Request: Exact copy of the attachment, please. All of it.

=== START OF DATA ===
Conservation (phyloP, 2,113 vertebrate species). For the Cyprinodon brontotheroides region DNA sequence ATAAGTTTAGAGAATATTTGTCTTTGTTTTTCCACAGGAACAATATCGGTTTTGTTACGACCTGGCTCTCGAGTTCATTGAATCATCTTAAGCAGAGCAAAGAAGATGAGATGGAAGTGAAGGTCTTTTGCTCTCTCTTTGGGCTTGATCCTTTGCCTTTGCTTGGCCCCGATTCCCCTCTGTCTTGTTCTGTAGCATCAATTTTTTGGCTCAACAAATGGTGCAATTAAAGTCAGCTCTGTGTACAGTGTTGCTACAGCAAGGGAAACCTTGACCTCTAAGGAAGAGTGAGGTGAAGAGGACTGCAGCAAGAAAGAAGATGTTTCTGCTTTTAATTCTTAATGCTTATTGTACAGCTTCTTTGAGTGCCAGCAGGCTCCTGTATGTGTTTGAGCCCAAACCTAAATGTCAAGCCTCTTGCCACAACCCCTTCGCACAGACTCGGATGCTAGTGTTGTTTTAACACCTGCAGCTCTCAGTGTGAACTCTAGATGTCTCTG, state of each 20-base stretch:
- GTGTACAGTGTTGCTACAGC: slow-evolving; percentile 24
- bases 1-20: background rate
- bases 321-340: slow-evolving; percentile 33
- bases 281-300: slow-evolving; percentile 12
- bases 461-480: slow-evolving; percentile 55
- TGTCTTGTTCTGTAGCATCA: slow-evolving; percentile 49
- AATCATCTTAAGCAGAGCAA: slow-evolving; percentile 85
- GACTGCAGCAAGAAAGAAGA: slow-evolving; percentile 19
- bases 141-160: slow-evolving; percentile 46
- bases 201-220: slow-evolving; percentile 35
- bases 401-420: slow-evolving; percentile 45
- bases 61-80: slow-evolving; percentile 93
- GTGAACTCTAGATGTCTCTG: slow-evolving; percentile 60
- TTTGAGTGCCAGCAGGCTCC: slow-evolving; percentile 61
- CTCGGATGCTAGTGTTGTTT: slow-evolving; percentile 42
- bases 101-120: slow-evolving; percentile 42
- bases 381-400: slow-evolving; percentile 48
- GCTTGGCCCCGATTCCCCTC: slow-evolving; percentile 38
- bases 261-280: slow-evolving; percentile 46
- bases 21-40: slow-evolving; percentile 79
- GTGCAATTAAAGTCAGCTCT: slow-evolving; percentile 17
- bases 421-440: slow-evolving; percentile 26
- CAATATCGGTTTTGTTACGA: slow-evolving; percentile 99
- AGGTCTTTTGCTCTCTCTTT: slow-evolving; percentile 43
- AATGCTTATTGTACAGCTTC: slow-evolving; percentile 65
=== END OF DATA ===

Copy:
Conservation (phyloP, 2,113 vertebrate species). For the Cyprinodon brontotheroides region DNA sequence ATAAGTTTAGAGAATATTTGTCTTTGTTTTTCCACAGGAACAATATCGGTTTTGTTACGACCTGGCTCTCGAGTTCATTGAATCATCTTAAGCAGAGCAAAGAAGATGAGATGGAAGTGAAGGTCTTTTGCTCTCTCTTTGGGCTTGATCCTTTGCCTTTGCTTGGCCCCGATTCCCCTCTGTCTTGTTCTGTAGCATCAATTTTTTGGCTCAACAAATGGTGCAATTAAAGTCAGCTCTGTGTACAGTGTTGCTACAGCAAGGGAAACCTTGACCTCTAAGGAAGAGTGAGGTGAAGAGGACTGCAGCAAGAAAGAAGATGTTTCTGCTTTTAATTCTTAATGCTTATTGTACAGCTTCTTTGAGTGCCAGCAGGCTCCTGTATGTGTTTGAGCCCAAACCTAAATGTCAAGCCTCTTGCCACAACCCCTTCGCACAGACTCGGATGCTAGTGTTGTTTTAACACCTGCAGCTCTCAGTGTGAACTCTAGATGTCTCTG, state of each 20-base stretch:
- GTGTACAGTGTTGCTACAGC: slow-evolving; percentile 24
- bases 1-20: background rate
- bases 321-340: slow-evolving; percentile 33
- bases 281-300: slow-evolving; percentile 12
- bases 461-480: slow-evolving; percentile 55
- TGTCTTGTTCTGTAGCATCA: slow-evolving; percentile 49
- AATCATCTTAAGCAGAGCAA: slow-evolving; percentile 85
- GACTGCAGCAAGAAAGAAGA: slow-evolving; percentile 19
- bases 141-160: slow-evolving; percentile 46
- bases 201-220: slow-evolving; percentile 35
- bases 401-420: slow-evolving; percentile 45
- bases 61-80: slow-evolving; percentile 93
- GTGAACTCTAGATGTCTCTG: slow-evolving; percentile 60
- TTTGAGTGCCAGCAGGCTCC: slow-evolving; percentile 61
- CTCGGATGCTAGTGTTGTTT: slow-evolving; percentile 42
- bases 101-120: slow-evolving; percentile 42
- bases 381-400: slow-evolving; percentile 48
- GCTTGGCCCCGATTCCCCTC: slow-evolving; percentile 38
- bases 261-280: slow-evolving; percentile 46
- bases 21-40: slow-evolving; percentile 79
- GTGCAATTAAAGTCAGCTCT: slow-evolving; percentile 17
- bases 421-440: slow-evolving; percentile 26
- CAATATCGGTTTTGTTACGA: slow-evolving; percentile 99
- AGGTCTTTTGCTCTCTCTTT: slow-evolving; percentile 43
- AATGCTTATTGTACAGCTTC: slow-evolving; percentile 65